3 myths about productivity
Productivity is a magic word, flaunted by management consultancies right and left. Companies promise to improve it in thousands ways – big, small and laughable – as when one company lowered the default office coffee machine temperature to make employees drink faster and talk less in the kitchen. Truth be told I have not attempted to verify this anecdote, but it works just as well as an cautionary fiction verified by experiences of millions of lower level employees in offices around the world. Since it is a complicated topic, there is no reason to overload our circuits, and let us focus on three vital aspects of productivity – and how much it is misunderstood.
Open offices are fantastic/terrible
There are two parallel myths circulating world office spaces. Did you hear competitors on the other side of town switched their office setup? No walls! No cubicles! How terrible! Or is it? Now the question of office space arrangement is as old as, well, offices. Fortunately, recent advances in social sciences and keener interest by companies to actually use such data give us an idea what the silver bullet is.
Answer is clear. There is no clear answer.
There are good and bad sides to both solutions. Open floors paradoxically promote less direct communication and increase use of email and communicators exponentially. It is not hard to see why – only a tiny minority actually likes to be watched during mundane Excel tasks. In effect employees isolate themselves in the most creative of ways, many of which are actually more impenetrable than a cubicle entrance. Cubicles are doing an admirable job to actually focus on the task at hand without the office buzz distracting you every minute. Problem is – they are more expensive and they focus our attention at the expense of what we, humans, need – sunlight, distraction, human interaction. So finally – do not sweat over this choice. There are dozens of factors that influence your employees morale and efficiency. Maybe ask your workforce preferences? They actually know better than you!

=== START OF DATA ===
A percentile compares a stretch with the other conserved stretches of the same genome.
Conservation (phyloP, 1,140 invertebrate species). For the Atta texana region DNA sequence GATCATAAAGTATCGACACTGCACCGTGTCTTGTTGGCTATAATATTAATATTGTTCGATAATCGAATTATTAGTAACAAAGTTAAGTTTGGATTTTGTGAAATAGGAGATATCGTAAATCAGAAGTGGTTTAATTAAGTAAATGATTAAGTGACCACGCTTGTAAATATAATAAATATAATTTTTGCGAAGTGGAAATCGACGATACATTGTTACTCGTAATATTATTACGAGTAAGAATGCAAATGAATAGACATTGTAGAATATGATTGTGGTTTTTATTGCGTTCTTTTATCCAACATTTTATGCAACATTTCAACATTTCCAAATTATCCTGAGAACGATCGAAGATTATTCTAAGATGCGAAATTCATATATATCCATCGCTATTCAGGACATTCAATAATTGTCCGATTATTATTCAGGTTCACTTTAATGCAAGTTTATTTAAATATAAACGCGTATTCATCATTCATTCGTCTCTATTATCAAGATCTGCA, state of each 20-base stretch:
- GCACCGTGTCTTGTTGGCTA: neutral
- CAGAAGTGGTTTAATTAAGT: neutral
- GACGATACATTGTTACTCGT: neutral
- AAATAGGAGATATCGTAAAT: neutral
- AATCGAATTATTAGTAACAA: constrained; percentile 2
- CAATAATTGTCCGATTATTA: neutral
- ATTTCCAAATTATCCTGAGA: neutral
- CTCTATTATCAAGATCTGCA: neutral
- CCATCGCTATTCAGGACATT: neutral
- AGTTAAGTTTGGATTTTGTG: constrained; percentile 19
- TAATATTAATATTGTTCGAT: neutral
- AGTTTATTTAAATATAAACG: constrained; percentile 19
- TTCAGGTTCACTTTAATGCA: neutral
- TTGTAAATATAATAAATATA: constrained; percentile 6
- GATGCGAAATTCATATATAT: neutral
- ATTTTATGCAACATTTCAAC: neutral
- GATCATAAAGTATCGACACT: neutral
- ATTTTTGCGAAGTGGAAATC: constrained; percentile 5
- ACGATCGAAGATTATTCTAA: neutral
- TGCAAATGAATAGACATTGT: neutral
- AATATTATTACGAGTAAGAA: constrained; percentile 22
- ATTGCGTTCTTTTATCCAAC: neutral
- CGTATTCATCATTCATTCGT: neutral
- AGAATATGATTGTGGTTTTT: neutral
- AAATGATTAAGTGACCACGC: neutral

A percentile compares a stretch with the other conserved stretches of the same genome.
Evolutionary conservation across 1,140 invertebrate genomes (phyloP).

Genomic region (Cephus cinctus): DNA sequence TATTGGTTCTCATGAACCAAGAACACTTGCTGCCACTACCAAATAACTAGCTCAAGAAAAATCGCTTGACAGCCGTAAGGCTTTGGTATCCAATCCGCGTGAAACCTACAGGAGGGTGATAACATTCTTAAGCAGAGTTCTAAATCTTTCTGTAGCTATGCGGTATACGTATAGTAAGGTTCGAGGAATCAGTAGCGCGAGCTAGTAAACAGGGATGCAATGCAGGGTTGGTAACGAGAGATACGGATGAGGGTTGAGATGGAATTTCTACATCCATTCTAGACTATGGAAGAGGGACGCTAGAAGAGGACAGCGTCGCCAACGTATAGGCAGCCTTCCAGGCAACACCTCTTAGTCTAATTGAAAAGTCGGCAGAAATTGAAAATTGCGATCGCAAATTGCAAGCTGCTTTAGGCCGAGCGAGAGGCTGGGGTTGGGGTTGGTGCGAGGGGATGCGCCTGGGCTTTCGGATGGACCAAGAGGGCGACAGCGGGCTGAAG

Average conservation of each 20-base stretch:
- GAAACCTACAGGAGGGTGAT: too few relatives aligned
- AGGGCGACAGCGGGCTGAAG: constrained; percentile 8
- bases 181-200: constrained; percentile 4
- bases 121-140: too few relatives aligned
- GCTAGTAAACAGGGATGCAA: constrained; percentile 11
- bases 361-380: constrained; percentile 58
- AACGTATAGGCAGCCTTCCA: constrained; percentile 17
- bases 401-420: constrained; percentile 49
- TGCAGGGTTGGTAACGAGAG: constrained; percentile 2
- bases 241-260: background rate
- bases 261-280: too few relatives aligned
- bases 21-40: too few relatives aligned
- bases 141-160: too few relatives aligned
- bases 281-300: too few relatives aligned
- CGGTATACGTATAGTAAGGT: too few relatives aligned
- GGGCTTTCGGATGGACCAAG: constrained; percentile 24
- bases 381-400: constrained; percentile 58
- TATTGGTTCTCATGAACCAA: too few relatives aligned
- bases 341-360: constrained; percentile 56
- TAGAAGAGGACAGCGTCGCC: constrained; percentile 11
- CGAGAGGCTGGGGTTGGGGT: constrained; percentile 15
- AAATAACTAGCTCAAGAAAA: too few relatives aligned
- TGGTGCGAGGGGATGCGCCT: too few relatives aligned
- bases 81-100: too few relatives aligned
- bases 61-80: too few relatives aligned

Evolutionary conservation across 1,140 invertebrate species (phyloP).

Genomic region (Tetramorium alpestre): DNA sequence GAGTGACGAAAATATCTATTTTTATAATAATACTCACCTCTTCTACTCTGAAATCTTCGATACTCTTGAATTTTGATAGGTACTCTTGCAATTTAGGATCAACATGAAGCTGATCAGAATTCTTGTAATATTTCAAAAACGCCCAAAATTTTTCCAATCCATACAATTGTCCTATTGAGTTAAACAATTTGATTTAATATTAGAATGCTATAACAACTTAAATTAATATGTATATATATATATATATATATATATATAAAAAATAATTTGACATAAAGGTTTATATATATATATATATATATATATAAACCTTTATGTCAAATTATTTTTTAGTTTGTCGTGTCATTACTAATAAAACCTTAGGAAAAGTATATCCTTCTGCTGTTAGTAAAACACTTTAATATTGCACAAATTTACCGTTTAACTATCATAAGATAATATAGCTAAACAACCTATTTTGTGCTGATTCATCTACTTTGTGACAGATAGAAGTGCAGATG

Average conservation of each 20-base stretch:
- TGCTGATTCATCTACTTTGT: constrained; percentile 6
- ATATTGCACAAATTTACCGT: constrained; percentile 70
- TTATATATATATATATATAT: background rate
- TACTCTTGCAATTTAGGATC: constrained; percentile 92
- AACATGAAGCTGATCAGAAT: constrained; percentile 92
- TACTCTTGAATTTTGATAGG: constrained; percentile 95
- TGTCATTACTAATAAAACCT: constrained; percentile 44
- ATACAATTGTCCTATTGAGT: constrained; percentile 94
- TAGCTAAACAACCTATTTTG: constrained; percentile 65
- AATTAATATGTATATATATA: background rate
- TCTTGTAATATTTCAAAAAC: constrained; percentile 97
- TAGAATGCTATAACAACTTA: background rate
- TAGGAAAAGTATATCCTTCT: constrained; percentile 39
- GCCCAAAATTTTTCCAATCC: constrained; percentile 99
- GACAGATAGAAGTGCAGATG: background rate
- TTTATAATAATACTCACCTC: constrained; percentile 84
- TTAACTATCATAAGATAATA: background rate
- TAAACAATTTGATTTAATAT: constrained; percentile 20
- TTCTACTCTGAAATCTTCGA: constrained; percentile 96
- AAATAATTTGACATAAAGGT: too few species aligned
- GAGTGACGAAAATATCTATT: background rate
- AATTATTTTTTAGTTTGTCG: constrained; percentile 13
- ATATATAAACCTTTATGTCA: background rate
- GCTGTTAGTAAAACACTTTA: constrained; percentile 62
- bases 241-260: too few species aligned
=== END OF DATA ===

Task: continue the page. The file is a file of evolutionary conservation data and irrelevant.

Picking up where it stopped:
Multitasking kills productivity
Next time a friend of yours brags about how excellent at multitasking he/she is, roll your eyes slightly – they are lying! But instead of being unpleasant in a social setting and calling them out, cherish simply knowing that human brain is fundamentally incapable of processing two conscious cognitive processes at once – or at least this is the best scientific knowledge we have as of now. Instead, brain is switching rapidly between different tasks, and some of them indeed can induce a similar cognitive loads as others, consequentially slowing them down. Only some truly different activities can be performed at full steam in combination with another, so pick spots for multitasking carefully (listening to a podcast while commuting is ok, working pivot tables and writing business email at once it probably not advised).
To sum up – do not be afraid of multitasking and do not throw away the concept outright. However, be mindful not to mix too much tasks on one worker in a unit of time and use work scheduling apps like DropTask or Samepage.
Productivity means getting things done
Inexperienced managers often are fixated on employees finishing small tasks – they run around and try to convince anybody that is willing to listen to divide their work into tiny checkboxes in their project management dashboard or whatever agile booster they are using at the time. To them, this is an easily quantifiable testament of a workers job and some form of progress – but underneath, this often shows lack of feel, interest and understanding of the position their employees are in. What they are missing is, that there are things that require time! Often it is better to allow an employee to mull over a large task instead of him bouncing dozens of email and mimicking productive output. To be sure this does not happen, give your team a reasonable amount of freedom in deciding their priorities and try to look where they arrived, and less how. Progress comes in many ways, and mindlessly churning out small successes sounds good only in theory. Sometimes just let it go for a moment and give time for conceptual thinking often required to find the best solution.